We’ve had a fairly turbulent year when it comes to lion pride dynamics in the Klaserie Private Nature Reserve, with rather feeble attempts from various prides and individuals trying to establish themselves in the area. There have been plenty of lion sightings over the past year, but no dominant presence was felt. There was a definite crosshatch of prides and individuals just waltzing through the reserve, hanging around for a while and then leaving. The African on Foot and nThambo Tree Camp traverse had plenty of room for a few powerful Panthera leos to infiltrate. After a weird year of cat dynamics, we have what appears to be a dominant pride in the area : The River Pride. This pride of 9 lions was originally part of a mega-pride which splintered a while ago. After a number of consistent sightings over a period of 3 months, and the lion’s fervent territorial marking coupled with aggressive vocalisations; Mauritz deemed it safe to assume that River Pride is here to stay.
The images of the River Pride have flooded into our folders over the past few months, so I decided it was time to pick Mauritz’s brain about the recent lion sightings in the Klaserie. And – let’s face it – we owe our avid fans a lion catch-up! Mauritz has been instrumental in helping us understand the current happenings in the Klaserie, and it seems the lion dynamics are pretty complex and intricate. Something we’ll never actually truly understand!
These are our recent lion sightings in our section of the Klaserie:
The River Pride
The River Pride were once a mega pride of lions only occasionally spotted on the Africa on Foot and nThambo Tree Camp traverse. Individuals, breakaways and groups are often spotted in neighbouring reserves. After the mega pride had dispersed -as it does when the young males come of age – our section of the Klaserie began to enjoy sightings of a pride of 9. There are 5 young males (4 – 4.5 years) and 4 females. 2 of the females are really old, and 2 of them are youngsters. We believe that the mega pride split into two.
Mauritz says that their territory is quite large but over a course of 3 months, guides have enjoyed consistent sightings of the pride. The lions are often heard vocalising well into the night. Over the past two weeks they haven’t been seen, but Mauritz seems to think that they are expanding their traverse and they’ll return. The pride have staking their claim on our land, and marking territory rather vigourously.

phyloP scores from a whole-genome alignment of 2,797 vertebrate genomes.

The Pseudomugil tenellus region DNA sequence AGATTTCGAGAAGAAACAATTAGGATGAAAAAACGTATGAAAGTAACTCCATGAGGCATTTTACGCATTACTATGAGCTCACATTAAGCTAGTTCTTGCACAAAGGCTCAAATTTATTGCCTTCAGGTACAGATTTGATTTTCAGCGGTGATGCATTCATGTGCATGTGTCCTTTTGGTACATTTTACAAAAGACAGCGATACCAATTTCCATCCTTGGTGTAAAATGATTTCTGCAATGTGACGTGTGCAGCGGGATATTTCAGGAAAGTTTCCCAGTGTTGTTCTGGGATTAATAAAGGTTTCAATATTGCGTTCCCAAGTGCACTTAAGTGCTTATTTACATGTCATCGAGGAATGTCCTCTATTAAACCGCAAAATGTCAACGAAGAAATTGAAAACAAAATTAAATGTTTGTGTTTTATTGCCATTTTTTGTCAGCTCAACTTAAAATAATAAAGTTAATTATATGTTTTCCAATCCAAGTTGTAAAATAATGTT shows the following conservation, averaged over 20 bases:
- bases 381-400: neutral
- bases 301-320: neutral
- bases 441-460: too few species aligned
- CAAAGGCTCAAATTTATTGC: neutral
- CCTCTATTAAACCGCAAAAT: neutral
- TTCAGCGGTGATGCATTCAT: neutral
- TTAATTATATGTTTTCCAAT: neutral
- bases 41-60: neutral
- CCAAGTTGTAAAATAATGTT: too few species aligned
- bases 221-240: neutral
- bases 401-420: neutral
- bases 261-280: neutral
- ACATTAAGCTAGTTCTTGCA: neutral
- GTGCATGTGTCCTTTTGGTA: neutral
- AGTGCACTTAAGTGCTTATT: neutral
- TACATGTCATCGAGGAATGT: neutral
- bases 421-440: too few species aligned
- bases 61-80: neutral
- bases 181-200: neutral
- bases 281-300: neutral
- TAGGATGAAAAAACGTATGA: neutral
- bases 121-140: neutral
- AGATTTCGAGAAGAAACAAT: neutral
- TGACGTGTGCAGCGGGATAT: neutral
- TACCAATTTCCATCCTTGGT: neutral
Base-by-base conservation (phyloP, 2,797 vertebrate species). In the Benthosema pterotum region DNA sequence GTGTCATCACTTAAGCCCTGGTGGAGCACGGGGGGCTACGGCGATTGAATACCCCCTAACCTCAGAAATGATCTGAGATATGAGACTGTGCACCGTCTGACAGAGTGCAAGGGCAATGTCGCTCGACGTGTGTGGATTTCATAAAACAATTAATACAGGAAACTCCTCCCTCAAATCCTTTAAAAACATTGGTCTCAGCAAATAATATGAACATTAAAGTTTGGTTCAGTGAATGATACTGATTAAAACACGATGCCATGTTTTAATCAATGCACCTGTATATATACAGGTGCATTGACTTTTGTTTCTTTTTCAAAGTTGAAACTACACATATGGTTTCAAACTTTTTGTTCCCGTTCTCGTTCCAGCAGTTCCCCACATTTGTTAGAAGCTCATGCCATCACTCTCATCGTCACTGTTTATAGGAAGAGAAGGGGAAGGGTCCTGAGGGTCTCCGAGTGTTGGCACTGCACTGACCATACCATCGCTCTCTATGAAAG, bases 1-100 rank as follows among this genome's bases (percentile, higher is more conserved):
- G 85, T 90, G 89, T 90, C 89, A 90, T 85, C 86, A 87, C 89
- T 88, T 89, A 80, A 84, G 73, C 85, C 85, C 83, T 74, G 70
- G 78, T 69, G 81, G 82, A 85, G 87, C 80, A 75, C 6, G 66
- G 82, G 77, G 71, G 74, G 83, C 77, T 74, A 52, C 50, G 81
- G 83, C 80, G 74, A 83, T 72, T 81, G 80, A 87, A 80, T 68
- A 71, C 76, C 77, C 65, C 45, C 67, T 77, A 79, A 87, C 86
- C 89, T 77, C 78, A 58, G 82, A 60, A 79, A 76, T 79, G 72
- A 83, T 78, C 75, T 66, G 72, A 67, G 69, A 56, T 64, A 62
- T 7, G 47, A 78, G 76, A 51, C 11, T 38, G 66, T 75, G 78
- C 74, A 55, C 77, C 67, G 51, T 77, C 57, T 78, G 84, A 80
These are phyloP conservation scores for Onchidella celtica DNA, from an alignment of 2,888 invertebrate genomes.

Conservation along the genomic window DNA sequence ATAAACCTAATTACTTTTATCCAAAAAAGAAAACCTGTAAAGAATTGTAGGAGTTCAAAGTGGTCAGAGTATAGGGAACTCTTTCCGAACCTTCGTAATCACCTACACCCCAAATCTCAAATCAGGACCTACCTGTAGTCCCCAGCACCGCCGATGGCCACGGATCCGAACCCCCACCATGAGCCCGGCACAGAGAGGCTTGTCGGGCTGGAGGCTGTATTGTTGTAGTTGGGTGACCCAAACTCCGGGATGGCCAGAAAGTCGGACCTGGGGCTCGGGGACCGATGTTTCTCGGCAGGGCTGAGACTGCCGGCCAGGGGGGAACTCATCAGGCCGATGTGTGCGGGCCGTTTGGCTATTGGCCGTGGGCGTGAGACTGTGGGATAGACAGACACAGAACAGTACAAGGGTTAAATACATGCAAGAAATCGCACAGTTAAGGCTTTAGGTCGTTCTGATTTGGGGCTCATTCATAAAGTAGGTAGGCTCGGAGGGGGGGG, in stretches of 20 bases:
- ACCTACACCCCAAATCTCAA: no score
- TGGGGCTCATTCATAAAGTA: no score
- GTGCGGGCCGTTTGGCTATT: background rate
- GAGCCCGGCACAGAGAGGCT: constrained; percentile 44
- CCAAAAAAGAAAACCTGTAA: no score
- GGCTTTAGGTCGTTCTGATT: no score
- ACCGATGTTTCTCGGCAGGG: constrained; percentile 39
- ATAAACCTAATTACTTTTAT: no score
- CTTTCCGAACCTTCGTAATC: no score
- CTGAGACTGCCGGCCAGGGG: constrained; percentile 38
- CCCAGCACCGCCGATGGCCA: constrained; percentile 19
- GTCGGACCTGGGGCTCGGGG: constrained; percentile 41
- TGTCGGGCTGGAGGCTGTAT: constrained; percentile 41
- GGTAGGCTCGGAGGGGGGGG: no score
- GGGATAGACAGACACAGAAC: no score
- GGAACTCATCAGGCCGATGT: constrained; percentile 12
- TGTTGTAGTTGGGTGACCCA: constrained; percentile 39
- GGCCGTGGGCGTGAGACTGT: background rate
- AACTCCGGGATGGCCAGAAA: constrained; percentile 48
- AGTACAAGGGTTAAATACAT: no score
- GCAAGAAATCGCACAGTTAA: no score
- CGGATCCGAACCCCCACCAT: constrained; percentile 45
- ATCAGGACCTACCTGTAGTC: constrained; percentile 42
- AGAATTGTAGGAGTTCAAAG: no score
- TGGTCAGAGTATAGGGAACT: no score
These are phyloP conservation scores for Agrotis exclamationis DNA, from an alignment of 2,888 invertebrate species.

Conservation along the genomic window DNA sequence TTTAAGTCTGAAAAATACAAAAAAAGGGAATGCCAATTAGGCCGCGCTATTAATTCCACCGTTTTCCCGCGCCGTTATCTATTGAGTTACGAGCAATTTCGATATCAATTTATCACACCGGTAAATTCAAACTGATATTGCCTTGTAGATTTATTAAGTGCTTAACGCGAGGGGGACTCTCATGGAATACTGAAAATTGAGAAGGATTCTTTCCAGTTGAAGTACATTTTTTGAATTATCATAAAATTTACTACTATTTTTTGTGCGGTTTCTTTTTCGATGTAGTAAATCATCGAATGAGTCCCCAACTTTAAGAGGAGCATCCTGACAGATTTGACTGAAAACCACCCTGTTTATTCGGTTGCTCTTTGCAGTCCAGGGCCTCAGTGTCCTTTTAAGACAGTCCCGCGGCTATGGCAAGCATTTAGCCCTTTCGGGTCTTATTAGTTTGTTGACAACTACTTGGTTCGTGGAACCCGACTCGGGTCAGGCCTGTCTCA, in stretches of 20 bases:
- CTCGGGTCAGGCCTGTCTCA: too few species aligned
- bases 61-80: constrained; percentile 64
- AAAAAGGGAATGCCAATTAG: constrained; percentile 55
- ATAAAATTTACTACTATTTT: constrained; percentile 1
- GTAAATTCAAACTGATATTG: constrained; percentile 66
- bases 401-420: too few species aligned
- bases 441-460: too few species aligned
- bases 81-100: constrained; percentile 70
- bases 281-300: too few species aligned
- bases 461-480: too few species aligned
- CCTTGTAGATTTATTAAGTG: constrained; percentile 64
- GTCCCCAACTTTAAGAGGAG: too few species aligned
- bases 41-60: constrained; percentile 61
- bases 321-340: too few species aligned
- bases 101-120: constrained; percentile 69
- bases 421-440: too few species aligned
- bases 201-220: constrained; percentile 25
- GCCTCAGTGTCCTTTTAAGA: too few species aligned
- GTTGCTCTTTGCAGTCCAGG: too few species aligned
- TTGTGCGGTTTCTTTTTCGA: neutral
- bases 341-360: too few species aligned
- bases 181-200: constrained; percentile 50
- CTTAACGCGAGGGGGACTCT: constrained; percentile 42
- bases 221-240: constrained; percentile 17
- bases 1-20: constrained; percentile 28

Interestingly enough, in a neighbouring reserve (Balule) an older River Pride lioness single handedly took down a kudu bull after it was weakened from battle. Clear proof that the River Pride is scattered throughout many neighbouring reserves and other sections of the Klaserie.
Unknown coalition of 7 young male lions
The unknown coalition of 7 young males were seen on the western side of our traverse. They’re a lot younger than the 5 lads from the River Pride and they’re incredibly skittish. Mauritz says, “When they hear the vocalisations from the River Pride, they tend to tuck tail and run; but they could be quite a force if they gain in confidence and stick around.”
The Ross Pride lionesses
The Ross Pride were an absolute legacy in the Klaserie. The pride and the breakaway lionesses were definitely a dominate force in the area, but eventually the breakaways succumbed to natural factors and passed away. The two younger Ross lionesses filled their place and were often seen while out on drive. Sightings of them dwindled in recent months, until just the other day when one of them reappeared.
While out on drive a scraggly lioness with a limp was seen. There was debate as to her ID, but Mauritz remains certain that it was the Ross Pride lioness who always had the unmistakeable limp on her left hind leg. This lioness was spotted on Monday again, but she was chased off by a herd of elephants!
Coalition of two unknown youngsters
This coalition of two youngsters seem to be testing the waters, but have yet to gain confidence. They were spotted again on yesterday’s evening drive (Wednesday). Mauritz said that these boys are about 5 years old, but they’re incredibly nervous. They were trying to advertise territory but as soon as they vocalised, the River Pride responded. After hearing these vocalisations, the coalition literally sprinted leaving a trail of dust in their wake. Mauritz estimates the distance fled was in excess of 20 km because the males were spotted in the east block the following morning.
The Hercules Pride
The feared and fearless Hercules Pride was never an established pride within the area, but certainly made their mark in the reserve. This bunch of warriors lived up to their namesake and never backed down from a battle. They provided us with many epic showdowns, scuffles and entertainment. In recent times they have been spotted on the rare occasion, but more on the western side of the traverse. Mauritz says that they are definitely not the lions of the area, and are possibly more of a nomadic pride.
The Western Pride
The Western Pride are mainly seen on the east of the traverse, with the most recent sighting of them on a giraffe kill. They don’t really come into the west side of the traverse anymore.
Last year October we updated you about the lion pride dynamics in the Klaserie, and it’s so interesting to see how things have developed in the past 6 months. Read here for our previous update : Klaserie Lion Update from October 2018
These are images of our – dare we say it – local pride of lions : The River Pride!